Oil Painting Workshop #5:  How Two Masters Painted Local Color

Oil Painting Workshop #5: How Two Masters Painted Local Color


As we saw in the previous video, using a color
isolator is helpful for accurately identifying the color of the objects you’re painting. Carefully observing masterpieces is another
way to sensitize yourself to the actual colors of things. In this video, we’ll look at how two masters
handles their color choices when painting snow and oranges. I’m Sarah F. Jayne. Welcome to this episode
of my painting videos, In the previous video, Seeing Color, we explored
the gap between what we assume about the color of an object and the color it actually is
as a result of the light sources, surrounding objects, and other factors. Now, we’ll look at how the great Impressionist
master Monet painted snow in his brilliant masterpiece, The Magpie. If you ever get a
chance to see this painting in person, jump at the opportunity. It will enhance your perception
of snow forever. As you can see in Monet’s painting, he used three main colors to represent
snow, a marbled painterly white, a painterly brownish blue gray, and a darker blue gray.
His expressive brushwork and mixing style are also richly evident. It’s worth noting
that if we were standing at Monet’s side almost 150 years ago, and looking at the painting
in real life, the colors might be very different. In the previous video, we saw that this orange
had three distinct color patches. As you can see in this painting by Zurburan, Still LIfe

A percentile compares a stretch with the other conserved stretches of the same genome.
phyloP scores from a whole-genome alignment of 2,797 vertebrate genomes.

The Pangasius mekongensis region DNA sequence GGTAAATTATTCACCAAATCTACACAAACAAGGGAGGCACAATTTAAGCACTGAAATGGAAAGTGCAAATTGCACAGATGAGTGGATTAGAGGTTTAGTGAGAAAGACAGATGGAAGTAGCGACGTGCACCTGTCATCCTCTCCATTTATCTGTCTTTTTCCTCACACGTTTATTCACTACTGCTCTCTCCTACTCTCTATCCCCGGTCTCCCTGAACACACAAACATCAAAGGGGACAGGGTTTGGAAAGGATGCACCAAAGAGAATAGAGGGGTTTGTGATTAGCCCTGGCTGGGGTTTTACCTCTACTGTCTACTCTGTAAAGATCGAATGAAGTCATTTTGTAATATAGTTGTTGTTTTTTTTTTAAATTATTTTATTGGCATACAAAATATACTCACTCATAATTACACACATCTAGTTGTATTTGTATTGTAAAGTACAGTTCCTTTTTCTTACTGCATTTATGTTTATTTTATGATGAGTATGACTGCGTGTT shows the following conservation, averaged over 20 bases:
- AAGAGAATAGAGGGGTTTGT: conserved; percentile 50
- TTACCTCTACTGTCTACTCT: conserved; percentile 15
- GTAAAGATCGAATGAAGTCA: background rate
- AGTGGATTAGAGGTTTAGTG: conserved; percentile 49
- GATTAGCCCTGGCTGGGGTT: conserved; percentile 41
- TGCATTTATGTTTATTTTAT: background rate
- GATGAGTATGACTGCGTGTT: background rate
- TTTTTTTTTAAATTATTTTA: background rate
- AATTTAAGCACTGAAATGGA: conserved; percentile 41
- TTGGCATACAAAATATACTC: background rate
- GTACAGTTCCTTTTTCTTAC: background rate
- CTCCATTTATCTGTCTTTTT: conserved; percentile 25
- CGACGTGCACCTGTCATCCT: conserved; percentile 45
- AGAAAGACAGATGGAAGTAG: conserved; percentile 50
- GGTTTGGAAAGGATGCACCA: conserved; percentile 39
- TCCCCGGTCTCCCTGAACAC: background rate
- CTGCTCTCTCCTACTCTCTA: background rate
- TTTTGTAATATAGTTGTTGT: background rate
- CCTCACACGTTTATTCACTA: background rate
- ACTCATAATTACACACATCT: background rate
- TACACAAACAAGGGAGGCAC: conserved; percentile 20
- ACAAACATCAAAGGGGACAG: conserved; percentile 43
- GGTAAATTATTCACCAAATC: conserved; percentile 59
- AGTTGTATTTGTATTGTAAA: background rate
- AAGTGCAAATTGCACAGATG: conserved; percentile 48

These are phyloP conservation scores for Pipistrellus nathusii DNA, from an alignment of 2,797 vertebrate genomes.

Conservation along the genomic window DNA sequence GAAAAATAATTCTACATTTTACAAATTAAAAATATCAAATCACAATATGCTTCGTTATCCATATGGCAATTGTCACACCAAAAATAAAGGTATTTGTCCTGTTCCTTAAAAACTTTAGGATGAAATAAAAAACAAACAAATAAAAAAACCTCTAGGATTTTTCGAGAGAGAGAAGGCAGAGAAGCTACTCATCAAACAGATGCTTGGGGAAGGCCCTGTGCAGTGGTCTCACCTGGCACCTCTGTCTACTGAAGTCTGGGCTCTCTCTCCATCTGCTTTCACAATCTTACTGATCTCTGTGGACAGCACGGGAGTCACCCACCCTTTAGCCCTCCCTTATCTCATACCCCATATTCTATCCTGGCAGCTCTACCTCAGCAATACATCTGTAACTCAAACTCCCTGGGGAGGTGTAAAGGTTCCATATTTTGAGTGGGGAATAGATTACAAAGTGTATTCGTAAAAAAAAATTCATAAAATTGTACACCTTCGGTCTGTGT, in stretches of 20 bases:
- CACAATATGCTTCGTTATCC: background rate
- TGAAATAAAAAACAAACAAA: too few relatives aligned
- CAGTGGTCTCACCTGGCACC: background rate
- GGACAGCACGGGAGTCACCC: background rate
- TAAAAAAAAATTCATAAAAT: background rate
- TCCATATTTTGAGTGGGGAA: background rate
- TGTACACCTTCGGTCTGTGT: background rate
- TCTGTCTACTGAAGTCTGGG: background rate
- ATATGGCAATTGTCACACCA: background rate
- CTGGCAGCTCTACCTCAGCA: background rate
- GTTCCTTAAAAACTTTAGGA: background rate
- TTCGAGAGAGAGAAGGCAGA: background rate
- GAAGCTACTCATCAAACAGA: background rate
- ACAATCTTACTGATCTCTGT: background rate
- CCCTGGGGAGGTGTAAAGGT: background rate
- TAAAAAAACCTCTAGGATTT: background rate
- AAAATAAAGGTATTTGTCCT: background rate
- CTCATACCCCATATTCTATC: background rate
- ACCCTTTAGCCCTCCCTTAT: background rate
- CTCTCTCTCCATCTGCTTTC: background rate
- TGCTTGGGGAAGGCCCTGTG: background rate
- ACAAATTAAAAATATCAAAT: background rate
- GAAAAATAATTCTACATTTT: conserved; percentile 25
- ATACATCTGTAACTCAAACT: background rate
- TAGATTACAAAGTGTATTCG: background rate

with Lemons, Oranges, and Roses, the three main colors he mixed to represent the oranges
are a pale yellow, a darker orange red, and a darkish brown. This painting was painted
almost four centuries ago, so certainly the colors may have changed. At least at present
none of these colors is what we typically associate with the word “orange”; and
yet, Zurburan’s fruit clearly read as being oranges. So, as you reach for your tubes of paint to
mix a color, remember the diverse range of colors we’ve observed in snow and oranges
and look at your objects with new eyes. Ignore the identifying local colors and look at what
colors your paintings’ subjects really are. I hope you’ve enjoyed this video. I invite
you to subscribe to my YouTube channel. I regularly post painting videos that include
mini-demonstrations or painting tips. I look forward to painting with you!

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